Institute would run monetary policy
Central bank plan emerges in independence papers
SNP plans to create a new institution that could become a central bank have been revealed.
Newly-disclosed papers disclose proposals for a Scottish Monetary Institute controlling the financial and economic affairs of the country. It would employ up to 450 staff and cost £50 million a year to run.
The documents, released under Freedom of Information legislation, show that the SNP was planning for a new organisation to control the country’s financial affairs in the event of success in the 2014 referendum.
The institute is likely to remain an option for the SNP’s Growth Commission being led by former MSP and public relations executive Andrew Wilson.
The plan has already fuelled claims that a “central bank” for Scotland would add to the costs of running an independent Scotland.
The creation of such an institution has been a point of contention for many years unless Scotland was to remain under the effective control of London-based bodies such as the Bank of England.
The documents state that: “Should Scotland be required to have a separate central bank the functions of the SMI can be expanded to fulfil the requirements.”
The papers also reveal that officials were looking at the option of a separate Scottish currency.
A Scottish Government spokesman said: “This material shows the thoroughness with which Scottish Government officials prepared for an independent Scotland ahead of the 2014 referendum.”
But opposition parties focused on the added costs to the Scottish budget. Scottish Conservatives accused the SNP of “deliberately” misleading the public in their 2014 whitepaper on independence – “because they knew the EU could trash their plans”.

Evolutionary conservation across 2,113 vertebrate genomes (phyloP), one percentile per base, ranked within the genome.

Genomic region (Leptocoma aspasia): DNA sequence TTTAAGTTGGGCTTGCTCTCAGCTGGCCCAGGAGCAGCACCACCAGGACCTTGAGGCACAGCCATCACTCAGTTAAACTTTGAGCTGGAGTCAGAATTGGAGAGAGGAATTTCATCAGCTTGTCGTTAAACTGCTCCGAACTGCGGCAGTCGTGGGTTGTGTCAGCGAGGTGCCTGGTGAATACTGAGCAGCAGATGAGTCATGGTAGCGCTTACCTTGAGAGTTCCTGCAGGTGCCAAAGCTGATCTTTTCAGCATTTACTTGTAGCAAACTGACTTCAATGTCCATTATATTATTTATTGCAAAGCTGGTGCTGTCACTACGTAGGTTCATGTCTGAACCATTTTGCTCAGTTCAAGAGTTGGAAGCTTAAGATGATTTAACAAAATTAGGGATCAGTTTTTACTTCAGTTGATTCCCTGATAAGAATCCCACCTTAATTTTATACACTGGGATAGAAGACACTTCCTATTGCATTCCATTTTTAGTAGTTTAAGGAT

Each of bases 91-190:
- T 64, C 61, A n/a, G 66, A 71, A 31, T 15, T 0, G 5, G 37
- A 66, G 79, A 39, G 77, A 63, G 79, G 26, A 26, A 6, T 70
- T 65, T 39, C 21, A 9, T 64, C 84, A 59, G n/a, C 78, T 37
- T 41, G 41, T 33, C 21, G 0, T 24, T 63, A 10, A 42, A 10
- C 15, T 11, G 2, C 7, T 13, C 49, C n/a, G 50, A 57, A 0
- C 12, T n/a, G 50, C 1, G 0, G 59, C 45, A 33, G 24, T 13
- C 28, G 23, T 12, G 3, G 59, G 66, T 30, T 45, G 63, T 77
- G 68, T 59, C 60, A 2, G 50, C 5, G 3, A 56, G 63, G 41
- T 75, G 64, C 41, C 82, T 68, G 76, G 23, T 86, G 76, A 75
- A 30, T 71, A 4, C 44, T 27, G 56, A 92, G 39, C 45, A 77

The Conservative pointed out that the 2014 white paper repeatedly said an independent Scotland would keep the pound and use the Bank of England as its central bank, with a Scottish Monetary Institute (SMI) created to work under the Bank. It also said that an independent Scotland would be a member of the EU.
The Tories claim the SNP knew that their plans could break EU rules and notes that the paper raises questions over the “continued use of sterling and the EU requirement for new member states to aim for convergence to adopt the euro”.
Scottish Conservative finance spokesman Murdo Fraser (right) said: “At the same time as Nicola Sturgeon was confidently preaching that we could keep the pound and share the Bank of England’s functions, she knew the EU could ruin those plans.
“The SNP can’t even confirm whether they want to be part of the EU any more. If this is the level of their attempts to face two ways, then no wonder.
“Not only that, but their plans for a separate Scottish Monetary Institute would be extortionate, with hundreds of staff needed even if the Bank of England maintained responsibility for a ‘large’ number of functions.
“Given how damaging these documents are, it’s not surprising that the SNP Government covered them up for years and ended up releasing them on Easter weekend.
“We already knew the SNP’s economic plans were built on sand. Now we have clear proof they were actively misleading the public.”
A Scottish Labour spokesman said: “The fact that the Nationalists didn’t publish this information at the time just shows how little credibility even they thought their currency plans had.”
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